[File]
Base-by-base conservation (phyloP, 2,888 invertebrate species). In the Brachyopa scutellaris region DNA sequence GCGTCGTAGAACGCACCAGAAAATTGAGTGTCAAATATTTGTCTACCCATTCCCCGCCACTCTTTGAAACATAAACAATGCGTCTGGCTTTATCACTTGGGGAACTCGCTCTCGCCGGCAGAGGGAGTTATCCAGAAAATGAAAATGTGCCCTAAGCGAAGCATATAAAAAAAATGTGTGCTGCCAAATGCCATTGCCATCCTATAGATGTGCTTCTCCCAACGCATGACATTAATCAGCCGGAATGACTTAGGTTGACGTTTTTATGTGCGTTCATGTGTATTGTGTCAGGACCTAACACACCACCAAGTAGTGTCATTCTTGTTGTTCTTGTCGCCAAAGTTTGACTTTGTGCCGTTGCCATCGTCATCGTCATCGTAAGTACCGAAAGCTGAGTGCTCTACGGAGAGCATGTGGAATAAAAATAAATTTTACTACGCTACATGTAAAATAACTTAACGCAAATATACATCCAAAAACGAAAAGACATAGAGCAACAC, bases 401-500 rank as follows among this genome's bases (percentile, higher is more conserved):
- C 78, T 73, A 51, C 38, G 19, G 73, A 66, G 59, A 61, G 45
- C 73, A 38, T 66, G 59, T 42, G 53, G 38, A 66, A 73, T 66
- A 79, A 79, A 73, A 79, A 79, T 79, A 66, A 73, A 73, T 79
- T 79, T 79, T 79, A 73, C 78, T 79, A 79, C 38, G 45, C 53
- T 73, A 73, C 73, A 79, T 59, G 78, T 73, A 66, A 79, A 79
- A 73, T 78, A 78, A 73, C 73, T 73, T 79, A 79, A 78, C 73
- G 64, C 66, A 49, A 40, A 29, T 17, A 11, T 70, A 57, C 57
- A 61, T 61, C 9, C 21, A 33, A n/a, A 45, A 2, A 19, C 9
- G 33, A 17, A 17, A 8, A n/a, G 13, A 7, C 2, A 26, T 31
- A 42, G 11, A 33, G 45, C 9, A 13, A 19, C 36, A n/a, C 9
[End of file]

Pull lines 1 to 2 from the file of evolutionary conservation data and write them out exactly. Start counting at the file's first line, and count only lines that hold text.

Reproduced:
Base-by-base conservation (phyloP, 2,888 invertebrate species). In the Brachyopa scutellaris region DNA sequence GCGTCGTAGAACGCACCAGAAAATTGAGTGTCAAATATTTGTCTACCCATTCCCCGCCACTCTTTGAAACATAAACAATGCGTCTGGCTTTATCACTTGGGGAACTCGCTCTCGCCGGCAGAGGGAGTTATCCAGAAAATGAAAATGTGCCCTAAGCGAAGCATATAAAAAAAATGTGTGCTGCCAAATGCCATTGCCATCCTATAGATGTGCTTCTCCCAACGCATGACATTAATCAGCCGGAATGACTTAGGTTGACGTTTTTATGTGCGTTCATGTGTATTGTGTCAGGACCTAACACACCACCAAGTAGTGTCATTCTTGTTGTTCTTGTCGCCAAAGTTTGACTTTGTGCCGTTGCCATCGTCATCGTCATCGTAAGTACCGAAAGCTGAGTGCTCTACGGAGAGCATGTGGAATAAAAATAAATTTTACTACGCTACATGTAAAATAACTTAACGCAAATATACATCCAAAAACGAAAAGACATAGAGCAACAC, bases 401-500 rank as follows among this genome's bases (percentile, higher is more conserved):
- C 78, T 73, A 51, C 38, G 19, G 73, A 66, G 59, A 61, G 45